A U.S. veto might indeed protect Israel from the ICC, but a report with the credibility of a revered and honored jurist like Goldstone will certainly help mount prosecutions across the globe in other countries, particularly Europe. Indeed, his report already contains that fallback position (once again for Hamas too), invoking the universal jurisdiction of the Geneva Conventions as well as referrals to the UN General Assembly and other avenues. Many Israeli military and civilian officials already have to check with government lawyers before setting off on international trips. There will be many more, whatever happens in the Security Council.
Almost as bad as a veto in the Security Council for Obama's reputation and his broader diplomacy would be any visible pressure at the Human Rights Council to thwart the recommendations. At the very least the administration could defend Goldstone against the fervent witch-hunt now being mounted by a government that refused to cooperate with the inquiry and yet assured him that this refusal should not "in anyway be taken as an aspersion on your integrity or commitment to impartiality."
While Goldstone is indeed a revered jurist, a human rights stalwart from South Africa, a staunchly independent member of Paul Volcker's Oil For Food Inquiry, and a longstanding prosecutor for the International Criminal Tribunal for the former Yugoslavia, such a disclaimer from the Israeli government is unusual. But of course there are reasons. Goldstone is Jewish and Zionist. He is chair of Friends of the Hebrew University, president emeritus of the World ORT Jewish school system, and has a devoted Zionist Hebrew-speaking daughter who made aliyah to Israel.
Yet, critics have derided his report as "one-sided" and, even more hilariously, "anti-Semitic." Apparently, even if he came to the conclusion that Hamas' activities bore examination as well, he didn't give as many pages to the evidence against them as he did to allegations against Israel.
Anyone who has ever met Goldstone, or had dealings with him, knows him to be a person of deep integrity, as the Israeli government had previously affirmed, firmly committed to human rights and very sensitive to suggestions of bias. He must have really screwed his courage to the sticking place to take this position, and on all evidence of his past career, weighed every word very carefully.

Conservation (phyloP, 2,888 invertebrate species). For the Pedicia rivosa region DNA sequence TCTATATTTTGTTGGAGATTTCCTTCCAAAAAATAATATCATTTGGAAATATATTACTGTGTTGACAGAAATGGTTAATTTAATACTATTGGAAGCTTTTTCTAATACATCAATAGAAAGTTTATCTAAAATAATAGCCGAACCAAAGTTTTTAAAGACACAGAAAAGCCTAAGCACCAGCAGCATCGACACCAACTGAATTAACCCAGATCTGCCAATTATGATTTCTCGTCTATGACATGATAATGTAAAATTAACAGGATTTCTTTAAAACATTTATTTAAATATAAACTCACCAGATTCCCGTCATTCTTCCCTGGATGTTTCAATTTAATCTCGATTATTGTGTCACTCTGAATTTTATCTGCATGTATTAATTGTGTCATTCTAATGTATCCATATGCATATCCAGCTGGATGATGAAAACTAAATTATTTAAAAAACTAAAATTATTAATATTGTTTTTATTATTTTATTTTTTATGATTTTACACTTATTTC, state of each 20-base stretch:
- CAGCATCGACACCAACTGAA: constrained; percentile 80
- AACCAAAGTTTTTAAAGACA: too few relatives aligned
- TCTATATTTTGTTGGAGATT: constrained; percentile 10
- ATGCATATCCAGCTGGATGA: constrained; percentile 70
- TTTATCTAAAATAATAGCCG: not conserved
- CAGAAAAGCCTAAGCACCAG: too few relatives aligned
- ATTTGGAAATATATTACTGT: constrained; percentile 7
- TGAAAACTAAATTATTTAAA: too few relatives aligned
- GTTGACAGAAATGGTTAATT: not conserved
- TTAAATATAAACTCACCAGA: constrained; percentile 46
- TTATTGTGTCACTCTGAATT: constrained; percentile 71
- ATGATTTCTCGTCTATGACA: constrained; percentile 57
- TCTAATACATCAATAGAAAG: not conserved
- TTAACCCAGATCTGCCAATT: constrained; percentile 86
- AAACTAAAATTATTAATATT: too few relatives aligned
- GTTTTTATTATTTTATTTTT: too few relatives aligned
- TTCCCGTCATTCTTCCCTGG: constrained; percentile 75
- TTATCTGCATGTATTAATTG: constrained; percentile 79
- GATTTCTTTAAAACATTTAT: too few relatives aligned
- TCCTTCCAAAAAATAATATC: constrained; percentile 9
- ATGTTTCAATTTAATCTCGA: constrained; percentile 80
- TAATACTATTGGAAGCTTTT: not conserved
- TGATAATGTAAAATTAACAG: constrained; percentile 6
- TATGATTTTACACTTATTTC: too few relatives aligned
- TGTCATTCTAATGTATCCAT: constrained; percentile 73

He deserves support from anyone who has called for justice in Rwanda, in the Balkans, in Cambodia or in Darfur. He deserves support from all those who pursue universal jurisdiction against Nazi war criminals.
The administration would do well to note what Goldstone said in his op-ed in The New York Times. "Pursuing justice in this case is essential because no state or armed group should be above the law. Western governments in particular face a challenge because they have pushed for accountability in places like Darfur, but now must do the same with Israel, an ally and a democratic state. Failing to pursue justice for serious violations during the fighting will have a deeply corrosive effect on international justice, and reveal an unacceptable hypocrisy."
It is up to Obama. Does he want to build on the good work he started in Turkey and Egypt and send a signal to Netanyahu and the Israeli electorate? Or is he prepared to let the ethical dimension of his entire foreign policy be hijacked by unprincipled but powerful lobbyists?
"So why did the Israeli government boycott the commission?" Israeli dissident Uri Avnery has asked. "The real answer is quite simple: they knew full well that the commission, any commission, would have to reach the conclusions it did reach." And any adamantine refusal by Israel to carry out the impartial investigation that Goldstone called for, and any administration support for that refusal, would carry the same implication across the world.